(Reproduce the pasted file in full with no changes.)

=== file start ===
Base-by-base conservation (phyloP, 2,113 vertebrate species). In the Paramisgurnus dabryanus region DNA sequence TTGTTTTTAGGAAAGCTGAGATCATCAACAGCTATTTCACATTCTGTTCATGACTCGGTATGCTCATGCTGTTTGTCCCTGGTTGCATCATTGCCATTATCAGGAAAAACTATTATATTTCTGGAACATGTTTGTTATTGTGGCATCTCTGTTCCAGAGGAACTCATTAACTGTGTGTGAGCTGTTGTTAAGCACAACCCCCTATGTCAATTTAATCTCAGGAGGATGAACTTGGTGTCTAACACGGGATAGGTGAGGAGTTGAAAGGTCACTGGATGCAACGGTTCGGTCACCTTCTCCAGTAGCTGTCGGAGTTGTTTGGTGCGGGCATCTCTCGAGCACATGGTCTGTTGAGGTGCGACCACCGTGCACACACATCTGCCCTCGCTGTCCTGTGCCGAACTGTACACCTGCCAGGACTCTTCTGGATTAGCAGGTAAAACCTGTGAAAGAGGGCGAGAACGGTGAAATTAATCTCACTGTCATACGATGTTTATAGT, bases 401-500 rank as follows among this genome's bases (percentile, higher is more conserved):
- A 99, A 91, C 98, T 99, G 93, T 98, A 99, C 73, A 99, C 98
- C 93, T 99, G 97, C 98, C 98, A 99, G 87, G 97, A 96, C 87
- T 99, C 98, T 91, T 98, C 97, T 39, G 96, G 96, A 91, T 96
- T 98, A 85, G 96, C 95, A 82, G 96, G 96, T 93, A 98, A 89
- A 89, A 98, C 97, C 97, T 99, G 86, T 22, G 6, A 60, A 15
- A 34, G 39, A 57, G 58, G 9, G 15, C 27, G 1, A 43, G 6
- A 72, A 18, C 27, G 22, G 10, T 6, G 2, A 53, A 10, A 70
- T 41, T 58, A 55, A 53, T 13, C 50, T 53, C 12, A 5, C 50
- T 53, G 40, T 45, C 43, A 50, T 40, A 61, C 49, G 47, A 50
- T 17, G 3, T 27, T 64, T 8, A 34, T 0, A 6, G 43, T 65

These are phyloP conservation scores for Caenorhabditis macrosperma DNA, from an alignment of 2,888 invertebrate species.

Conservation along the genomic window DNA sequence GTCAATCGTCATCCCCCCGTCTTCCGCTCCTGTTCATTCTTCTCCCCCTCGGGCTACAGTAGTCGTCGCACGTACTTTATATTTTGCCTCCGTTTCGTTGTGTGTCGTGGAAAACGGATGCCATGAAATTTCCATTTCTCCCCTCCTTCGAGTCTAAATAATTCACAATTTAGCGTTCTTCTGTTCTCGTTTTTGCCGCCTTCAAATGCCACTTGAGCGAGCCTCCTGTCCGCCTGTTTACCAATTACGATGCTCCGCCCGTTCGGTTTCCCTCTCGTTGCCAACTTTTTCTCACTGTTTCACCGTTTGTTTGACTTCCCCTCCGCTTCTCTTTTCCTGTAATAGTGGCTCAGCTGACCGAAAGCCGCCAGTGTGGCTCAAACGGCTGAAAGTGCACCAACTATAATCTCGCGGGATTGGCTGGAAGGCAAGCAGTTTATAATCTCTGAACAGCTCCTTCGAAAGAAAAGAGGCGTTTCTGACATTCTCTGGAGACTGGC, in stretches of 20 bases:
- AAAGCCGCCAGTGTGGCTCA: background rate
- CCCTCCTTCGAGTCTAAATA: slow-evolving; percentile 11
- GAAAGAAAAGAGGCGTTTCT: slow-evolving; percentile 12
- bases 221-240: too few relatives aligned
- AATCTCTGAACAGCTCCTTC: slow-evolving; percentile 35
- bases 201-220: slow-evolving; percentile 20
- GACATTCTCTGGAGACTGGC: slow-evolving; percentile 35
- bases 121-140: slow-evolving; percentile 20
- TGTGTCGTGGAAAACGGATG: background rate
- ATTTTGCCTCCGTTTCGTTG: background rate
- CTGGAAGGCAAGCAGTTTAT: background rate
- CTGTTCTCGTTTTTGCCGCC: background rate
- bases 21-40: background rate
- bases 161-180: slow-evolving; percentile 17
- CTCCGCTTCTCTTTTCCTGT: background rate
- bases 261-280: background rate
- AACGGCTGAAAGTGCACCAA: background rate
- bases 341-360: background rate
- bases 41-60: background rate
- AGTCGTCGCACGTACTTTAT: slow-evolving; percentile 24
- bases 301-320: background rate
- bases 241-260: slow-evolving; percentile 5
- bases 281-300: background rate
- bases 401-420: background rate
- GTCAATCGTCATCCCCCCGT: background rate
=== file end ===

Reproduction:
Base-by-base conservation (phyloP, 2,113 vertebrate species). In the Paramisgurnus dabryanus region DNA sequence TTGTTTTTAGGAAAGCTGAGATCATCAACAGCTATTTCACATTCTGTTCATGACTCGGTATGCTCATGCTGTTTGTCCCTGGTTGCATCATTGCCATTATCAGGAAAAACTATTATATTTCTGGAACATGTTTGTTATTGTGGCATCTCTGTTCCAGAGGAACTCATTAACTGTGTGTGAGCTGTTGTTAAGCACAACCCCCTATGTCAATTTAATCTCAGGAGGATGAACTTGGTGTCTAACACGGGATAGGTGAGGAGTTGAAAGGTCACTGGATGCAACGGTTCGGTCACCTTCTCCAGTAGCTGTCGGAGTTGTTTGGTGCGGGCATCTCTCGAGCACATGGTCTGTTGAGGTGCGACCACCGTGCACACACATCTGCCCTCGCTGTCCTGTGCCGAACTGTACACCTGCCAGGACTCTTCTGGATTAGCAGGTAAAACCTGTGAAAGAGGGCGAGAACGGTGAAATTAATCTCACTGTCATACGATGTTTATAGT, bases 401-500 rank as follows among this genome's bases (percentile, higher is more conserved):
- A 99, A 91, C 98, T 99, G 93, T 98, A 99, C 73, A 99, C 98
- C 93, T 99, G 97, C 98, C 98, A 99, G 87, G 97, A 96, C 87
- T 99, C 98, T 91, T 98, C 97, T 39, G 96, G 96, A 91, T 96
- T 98, A 85, G 96, C 95, A 82, G 96, G 96, T 93, A 98, A 89
- A 89, A 98, C 97, C 97, T 99, G 86, T 22, G 6, A 60, A 15
- A 34, G 39, A 57, G 58, G 9, G 15, C 27, G 1, A 43, G 6
- A 72, A 18, C 27, G 22, G 10, T 6, G 2, A 53, A 10, A 70
- T 41, T 58, A 55, A 53, T 13, C 50, T 53, C 12, A 5, C 50
- T 53, G 40, T 45, C 43, A 50, T 40, A 61, C 49, G 47, A 50
- T 17, G 3, T 27, T 64, T 8, A 34, T 0, A 6, G 43, T 65

These are phyloP conservation scores for Caenorhabditis macrosperma DNA, from an alignment of 2,888 invertebrate species.

Conservation along the genomic window DNA sequence GTCAATCGTCATCCCCCCGTCTTCCGCTCCTGTTCATTCTTCTCCCCCTCGGGCTACAGTAGTCGTCGCACGTACTTTATATTTTGCCTCCGTTTCGTTGTGTGTCGTGGAAAACGGATGCCATGAAATTTCCATTTCTCCCCTCCTTCGAGTCTAAATAATTCACAATTTAGCGTTCTTCTGTTCTCGTTTTTGCCGCCTTCAAATGCCACTTGAGCGAGCCTCCTGTCCGCCTGTTTACCAATTACGATGCTCCGCCCGTTCGGTTTCCCTCTCGTTGCCAACTTTTTCTCACTGTTTCACCGTTTGTTTGACTTCCCCTCCGCTTCTCTTTTCCTGTAATAGTGGCTCAGCTGACCGAAAGCCGCCAGTGTGGCTCAAACGGCTGAAAGTGCACCAACTATAATCTCGCGGGATTGGCTGGAAGGCAAGCAGTTTATAATCTCTGAACAGCTCCTTCGAAAGAAAAGAGGCGTTTCTGACATTCTCTGGAGACTGGC, in stretches of 20 bases:
- AAAGCCGCCAGTGTGGCTCA: background rate
- CCCTCCTTCGAGTCTAAATA: slow-evolving; percentile 11
- GAAAGAAAAGAGGCGTTTCT: slow-evolving; percentile 12
- bases 221-240: too few relatives aligned
- AATCTCTGAACAGCTCCTTC: slow-evolving; percentile 35
- bases 201-220: slow-evolving; percentile 20
- GACATTCTCTGGAGACTGGC: slow-evolving; percentile 35
- bases 121-140: slow-evolving; percentile 20
- TGTGTCGTGGAAAACGGATG: background rate
- ATTTTGCCTCCGTTTCGTTG: background rate
- CTGGAAGGCAAGCAGTTTAT: background rate
- CTGTTCTCGTTTTTGCCGCC: background rate
- bases 21-40: background rate
- bases 161-180: slow-evolving; percentile 17
- CTCCGCTTCTCTTTTCCTGT: background rate
- bases 261-280: background rate
- AACGGCTGAAAGTGCACCAA: background rate
- bases 341-360: background rate
- bases 41-60: background rate
- AGTCGTCGCACGTACTTTAT: slow-evolving; percentile 24
- bases 301-320: background rate
- bases 241-260: slow-evolving; percentile 5
- bases 281-300: background rate
- bases 401-420: background rate
- GTCAATCGTCATCCCCCCGT: background rate